When Amazon (AMZN) introduced its underwhelming Fire phone back in June, the company chose to forgo its usual low pricing strategy and used the same price as other top phones.
After mediocre reviews – even on Amazon.com the Fire gets only 2 out of 5 stars – and rumors of poor sales, Amazon confirmed the problems in its third quarter earnings report on Thursday. The company announced a $170 million expense for “inventory evaluations and supplier commitment costs” related to the Fire phone. At the end of the quarter, the company said it still had $83 million of phone inventory on hand.
The hit caused Amazon to report an overall net income loss of $437 million, or 95 cents a share, for the quarter. Analysts had expected a loss of only 76 cents a share. Without the $170 million loss on the phone inventory, Amazon would have easily beaten expectations with a loss of around 59 cents a share, excluding the tax impact.
Over the past seven years of Amazon selling its own line of gadgets, starting with the Kindle e-reader in 2007, the company has never recorded such a write-down for unsold inventory.
The problems with the Fire phone were obvious from the start. The hardware wasn’t as good as top phones from Apple (AAPL), Samsung and others. The unique features, like a simulated 3-dimensional view, seemed more like gimmicks than useful additions. And, most importantly, the pricing was much too high, on par with an entry-level iPhone. Amazon slashed the price in September, but the damage was already done.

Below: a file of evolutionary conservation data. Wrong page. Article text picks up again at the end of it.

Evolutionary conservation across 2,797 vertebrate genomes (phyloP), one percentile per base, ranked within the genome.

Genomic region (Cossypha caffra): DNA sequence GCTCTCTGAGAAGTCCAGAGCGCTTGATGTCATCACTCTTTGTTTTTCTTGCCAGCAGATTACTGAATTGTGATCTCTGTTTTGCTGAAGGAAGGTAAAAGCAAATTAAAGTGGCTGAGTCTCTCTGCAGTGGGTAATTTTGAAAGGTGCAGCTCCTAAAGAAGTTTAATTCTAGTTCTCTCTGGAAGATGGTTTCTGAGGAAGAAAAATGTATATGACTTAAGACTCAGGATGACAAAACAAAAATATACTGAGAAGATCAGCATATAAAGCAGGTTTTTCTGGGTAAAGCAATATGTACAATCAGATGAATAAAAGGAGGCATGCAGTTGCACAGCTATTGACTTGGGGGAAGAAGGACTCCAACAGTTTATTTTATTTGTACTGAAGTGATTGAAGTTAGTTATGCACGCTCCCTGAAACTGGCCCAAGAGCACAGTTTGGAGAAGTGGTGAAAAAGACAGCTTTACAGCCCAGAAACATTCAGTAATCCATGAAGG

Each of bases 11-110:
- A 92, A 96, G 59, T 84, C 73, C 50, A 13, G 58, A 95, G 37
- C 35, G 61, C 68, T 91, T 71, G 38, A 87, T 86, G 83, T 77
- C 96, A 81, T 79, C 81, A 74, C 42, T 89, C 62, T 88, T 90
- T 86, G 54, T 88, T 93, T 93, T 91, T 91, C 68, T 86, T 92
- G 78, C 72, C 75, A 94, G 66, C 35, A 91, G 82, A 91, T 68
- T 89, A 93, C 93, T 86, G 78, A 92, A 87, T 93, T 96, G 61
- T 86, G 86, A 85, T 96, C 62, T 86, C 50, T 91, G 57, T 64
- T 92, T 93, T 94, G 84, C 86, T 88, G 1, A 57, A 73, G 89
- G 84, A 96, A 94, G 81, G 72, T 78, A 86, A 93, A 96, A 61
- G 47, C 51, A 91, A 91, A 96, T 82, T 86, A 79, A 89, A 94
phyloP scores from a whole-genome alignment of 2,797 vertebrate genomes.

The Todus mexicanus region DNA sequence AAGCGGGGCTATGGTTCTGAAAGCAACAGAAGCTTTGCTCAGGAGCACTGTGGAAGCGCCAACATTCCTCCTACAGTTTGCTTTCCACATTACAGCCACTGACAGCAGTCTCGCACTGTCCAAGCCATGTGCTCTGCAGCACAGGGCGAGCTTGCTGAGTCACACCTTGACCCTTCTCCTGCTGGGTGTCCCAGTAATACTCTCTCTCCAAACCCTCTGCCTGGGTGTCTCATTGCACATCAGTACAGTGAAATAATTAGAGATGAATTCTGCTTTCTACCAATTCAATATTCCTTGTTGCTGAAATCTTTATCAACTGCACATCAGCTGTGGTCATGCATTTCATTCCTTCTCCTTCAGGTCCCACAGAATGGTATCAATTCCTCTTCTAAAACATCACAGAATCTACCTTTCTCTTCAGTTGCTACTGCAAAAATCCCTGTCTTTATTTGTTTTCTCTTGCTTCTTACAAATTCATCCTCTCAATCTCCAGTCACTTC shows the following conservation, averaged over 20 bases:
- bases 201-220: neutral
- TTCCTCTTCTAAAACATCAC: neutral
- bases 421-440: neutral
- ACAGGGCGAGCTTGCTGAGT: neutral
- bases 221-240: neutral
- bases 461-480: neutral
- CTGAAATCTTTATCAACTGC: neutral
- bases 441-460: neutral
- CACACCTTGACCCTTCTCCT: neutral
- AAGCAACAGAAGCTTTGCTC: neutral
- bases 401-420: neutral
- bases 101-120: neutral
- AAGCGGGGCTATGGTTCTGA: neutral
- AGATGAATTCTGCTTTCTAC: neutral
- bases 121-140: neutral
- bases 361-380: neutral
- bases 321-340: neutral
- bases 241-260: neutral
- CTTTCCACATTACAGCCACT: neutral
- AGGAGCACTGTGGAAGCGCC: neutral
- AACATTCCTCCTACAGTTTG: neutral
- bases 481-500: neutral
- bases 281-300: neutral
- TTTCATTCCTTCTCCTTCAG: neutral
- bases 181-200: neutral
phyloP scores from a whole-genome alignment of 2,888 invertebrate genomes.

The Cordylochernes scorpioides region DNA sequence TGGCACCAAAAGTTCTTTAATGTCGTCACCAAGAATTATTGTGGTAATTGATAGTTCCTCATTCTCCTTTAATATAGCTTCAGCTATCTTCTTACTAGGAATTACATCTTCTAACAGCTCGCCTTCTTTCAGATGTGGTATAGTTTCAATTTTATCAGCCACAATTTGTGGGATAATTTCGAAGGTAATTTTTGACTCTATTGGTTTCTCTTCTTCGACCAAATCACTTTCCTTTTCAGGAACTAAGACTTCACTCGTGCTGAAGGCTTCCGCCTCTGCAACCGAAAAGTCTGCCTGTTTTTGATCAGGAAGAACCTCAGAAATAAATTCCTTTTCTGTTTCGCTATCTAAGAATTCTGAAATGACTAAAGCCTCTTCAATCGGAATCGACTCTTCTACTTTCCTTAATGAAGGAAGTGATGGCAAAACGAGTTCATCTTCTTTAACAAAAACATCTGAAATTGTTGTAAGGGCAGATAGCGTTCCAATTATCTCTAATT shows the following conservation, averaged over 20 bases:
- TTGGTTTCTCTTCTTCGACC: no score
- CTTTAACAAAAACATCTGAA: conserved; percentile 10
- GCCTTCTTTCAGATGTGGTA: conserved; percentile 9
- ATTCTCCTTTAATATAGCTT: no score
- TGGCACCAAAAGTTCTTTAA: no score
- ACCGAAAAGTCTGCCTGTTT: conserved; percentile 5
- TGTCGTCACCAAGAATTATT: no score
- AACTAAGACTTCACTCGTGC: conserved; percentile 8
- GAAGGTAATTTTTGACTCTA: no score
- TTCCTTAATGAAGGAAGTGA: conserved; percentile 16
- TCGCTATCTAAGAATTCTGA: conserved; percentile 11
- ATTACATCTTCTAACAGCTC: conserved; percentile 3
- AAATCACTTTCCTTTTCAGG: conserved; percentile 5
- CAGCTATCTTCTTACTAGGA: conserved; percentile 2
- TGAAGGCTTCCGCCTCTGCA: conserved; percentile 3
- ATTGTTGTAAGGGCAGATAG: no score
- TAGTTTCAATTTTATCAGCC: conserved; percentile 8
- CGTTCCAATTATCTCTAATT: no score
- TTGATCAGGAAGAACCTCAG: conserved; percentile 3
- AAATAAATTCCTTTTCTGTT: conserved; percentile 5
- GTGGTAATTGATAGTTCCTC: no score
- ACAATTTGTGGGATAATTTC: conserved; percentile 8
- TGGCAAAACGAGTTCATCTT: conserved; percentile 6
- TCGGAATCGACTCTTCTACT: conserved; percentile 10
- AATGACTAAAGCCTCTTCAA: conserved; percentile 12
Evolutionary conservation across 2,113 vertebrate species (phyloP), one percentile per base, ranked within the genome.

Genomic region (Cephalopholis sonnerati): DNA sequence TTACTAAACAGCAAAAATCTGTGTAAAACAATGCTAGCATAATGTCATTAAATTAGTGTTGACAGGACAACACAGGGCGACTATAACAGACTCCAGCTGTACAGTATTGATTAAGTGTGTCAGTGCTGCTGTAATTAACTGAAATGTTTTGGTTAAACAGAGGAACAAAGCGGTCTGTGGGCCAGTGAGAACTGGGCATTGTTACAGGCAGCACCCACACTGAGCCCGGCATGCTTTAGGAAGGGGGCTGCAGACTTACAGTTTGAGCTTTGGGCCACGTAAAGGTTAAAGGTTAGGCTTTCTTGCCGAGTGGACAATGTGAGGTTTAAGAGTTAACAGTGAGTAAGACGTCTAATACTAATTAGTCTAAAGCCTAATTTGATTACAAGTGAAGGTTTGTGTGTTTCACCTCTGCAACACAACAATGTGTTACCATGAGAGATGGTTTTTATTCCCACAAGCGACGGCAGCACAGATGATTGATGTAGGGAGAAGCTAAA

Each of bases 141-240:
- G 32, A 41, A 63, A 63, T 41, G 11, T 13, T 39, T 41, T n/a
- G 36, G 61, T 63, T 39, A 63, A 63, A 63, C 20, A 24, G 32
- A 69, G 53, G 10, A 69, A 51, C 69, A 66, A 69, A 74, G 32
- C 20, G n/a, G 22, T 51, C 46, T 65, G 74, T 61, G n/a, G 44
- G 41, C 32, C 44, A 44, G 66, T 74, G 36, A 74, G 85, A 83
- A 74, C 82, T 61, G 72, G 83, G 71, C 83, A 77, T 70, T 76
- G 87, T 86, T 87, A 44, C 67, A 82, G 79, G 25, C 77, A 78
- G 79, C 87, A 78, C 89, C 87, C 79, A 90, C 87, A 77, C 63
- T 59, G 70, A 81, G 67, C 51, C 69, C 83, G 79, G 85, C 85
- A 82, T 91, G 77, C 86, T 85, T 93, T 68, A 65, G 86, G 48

Both the highly successful Kindle e-reader and sort-of-successful line of tablets took a very different approach. Most of those products were known for their unique services, low prices and adequate hardware.
Some analysts got confused about the phone, focusing on how it might prompt Amazon customers to buy even more goods from the company. A built-in scanner could identify all kinds of physical goods and tee up an offer to purchase online from Amazon. But it didn’t matter how easily customers could buy things if no customers had the phone in the first place.
Overall, the third quarter report was a disaster for investors: Amazon reported revenue of $20.6 billion, up 20% but slightly less than Wall Street analysts expected. On the bottom line, a net loss of 95 cents a share was much worse than the FactSet consensus of a loss of 76 cents a share.
Amazon shares, which have been struggling all year, dropped as much as 12% in after-hours trading on Thursday.